An African American lesbian and a gay man up for seats on two powerful oversight bodies won recommendations from a San Francisco supervisors committee this afternoon. They will now be up for confirmation to their seats at next week’s board hearing on Tuesday, July 29.
If approved, Bobbie J. Wilson will join the board of appeals as its second LGBT member, while Dennis Richards will join the planning commission as its sole LGBT member.
The rules committee, comprised of Supervisors Norman Yee, its chair, Katy Tang, and David Campos, unanimously voted to “positively recommend” both Wilson and Richards. The trio also unanimously voted to recommend that planning commissioner Kathrin Moore be re-appointed to a four-year term.
“I am very excited today not only about the reappointment of Kathrin Moore, but the two other appointments that have been made by President Chiu,” said Campos, one of two gay men on the board.
As the Bay Area Reporter noted on its blog last week, Board of Supervisors President David Chiu nominated both Wilson and Richards for the board appointed seats on their respective bodies. Because both are direct nominations made by the board president, others cannot apply for the seats.
The planning commission has not had an out LGBT member on it since Christina Olague, a bisexual woman, served several years ago. Olague stepped down from the commission after Mayor Ed Lee appointed her to the District 5 supervisor seat in 2012. She served for the rest of that year, but stepped down after losing her race for a full term.
If confirmed, Richards’ term would expire in July 2018. He will replace planning commissioner Hisashi “Bill” Sugaya, whom Chiu opted not to re-appoint.
“This is the second most important day of my life. The first being my marriage to my husband,” said Richards during his testimony. He pledged to be the board’s “rational, independent, thoughtful voice on the planning commission and am asking for your support today.”
Wilson would be the second lesbian board member on the board of appeals, as Arcelia Hurtado serves as its current vice president. If confirmed, Wilson’s term would expire in July 2018.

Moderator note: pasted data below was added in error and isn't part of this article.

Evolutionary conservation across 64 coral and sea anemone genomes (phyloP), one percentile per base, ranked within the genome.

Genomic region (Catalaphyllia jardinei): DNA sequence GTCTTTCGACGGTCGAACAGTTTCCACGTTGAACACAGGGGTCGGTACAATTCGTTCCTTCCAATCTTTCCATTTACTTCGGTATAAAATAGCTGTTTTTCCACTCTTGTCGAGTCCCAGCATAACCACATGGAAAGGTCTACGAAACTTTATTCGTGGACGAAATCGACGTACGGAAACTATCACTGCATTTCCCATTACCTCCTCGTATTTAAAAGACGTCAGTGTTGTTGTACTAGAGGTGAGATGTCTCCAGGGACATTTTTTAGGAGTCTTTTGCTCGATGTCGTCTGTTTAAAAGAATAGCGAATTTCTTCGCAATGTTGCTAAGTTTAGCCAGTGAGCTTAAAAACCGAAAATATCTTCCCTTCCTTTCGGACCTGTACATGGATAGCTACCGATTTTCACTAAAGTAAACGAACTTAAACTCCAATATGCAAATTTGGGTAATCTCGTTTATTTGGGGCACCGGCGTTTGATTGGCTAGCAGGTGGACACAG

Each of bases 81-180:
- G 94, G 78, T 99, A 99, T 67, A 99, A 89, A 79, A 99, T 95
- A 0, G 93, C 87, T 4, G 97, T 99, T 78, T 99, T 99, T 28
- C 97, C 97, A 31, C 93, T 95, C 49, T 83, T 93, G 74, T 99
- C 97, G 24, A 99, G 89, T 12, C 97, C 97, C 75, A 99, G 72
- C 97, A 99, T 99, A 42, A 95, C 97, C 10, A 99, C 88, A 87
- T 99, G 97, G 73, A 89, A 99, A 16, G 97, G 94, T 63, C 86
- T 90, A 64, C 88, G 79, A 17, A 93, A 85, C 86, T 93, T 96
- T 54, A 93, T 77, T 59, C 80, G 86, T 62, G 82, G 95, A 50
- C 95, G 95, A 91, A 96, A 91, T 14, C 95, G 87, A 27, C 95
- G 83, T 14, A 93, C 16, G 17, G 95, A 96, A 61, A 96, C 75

“I can guarantee not everybody will like my decisions,” said Wilson. “But I will always be prepared. I will be knowledgeable about the law. I will be compassionate. I will be impartial. I will be intellectually curious so that if someone is having a difficult time telling their story, I can help them bring out that story.”
Of his nominees, Chiu told the rules committee that Richards has “impeccable neighborhood credentials” and that Wilson is “a professional who has had many firsts in her life.” Of Moore, Chiu said she is someone with “tremendous experience in planning and urban design.”
Wilson, who lives in Bernal Heights, previously lived in the Castro and Mission neighborhoods. She moved to the city in 1990 after growing up in the Queensbridge Housing Projects in Queens, New York.
She is a litigation partner at Perkins Coie LLP, where she has worked since 2010, according to her resume, which was provided by Chiu’s office. Previously, she was litigation director at Howard Rice Nemerovski Canady Falk and Rabkin and was the first African American lesbian partner at the firm.
It was while she was at Howard Rice that she was selected as lead pro bono counsel by the city attorney’s office to represent the city, then-Mayor Gavin Newsom, and other officials in the marriage equality litigation.
“I can’t say enough in terms of how impressed I am with her and what an honor it is for us to have someone like her representing us and working with us in partnership,” said Paul Henderson, a gay aide to Mayor Ed Lee who first met Wilson when he worked at the city’s district attorney office.
Gay Perkins Coie attorney and city resident David Tsai, who worked with Wilson, added, “Her type of acumen you need on the board of appeals to understand complex issues in the city and county of San Francisco.”
Richards, the longtime former president of the Duboce Triangle Neighborhood Association, has long been active in land use issues. He is currently a board member of DTNA, and a member of the Market Octavia Community Advisory Committee.
Richards currently works at Salesforce. He has been a resident of San Francisco for the past 19 years. During his time as president of the Friends of 1800 Market Street, the group led the fight to save the historic Fallon Building, now part of the LGBT Community Center at 1800 Market Street, and secured city landmark status for Harvey Milk’s former camera shop on Castro Street.
District 8 Supervisor Scott Wiener, a gay man who lives in Duboce Triangle, spoke highly of Richards, whom he has worked closely with while in office and when Wiener headed the Castro’s residential association.
“He brings not just values but the knowledge base and skill sets I think to be a fantastic planning commissioner,” said Wiener.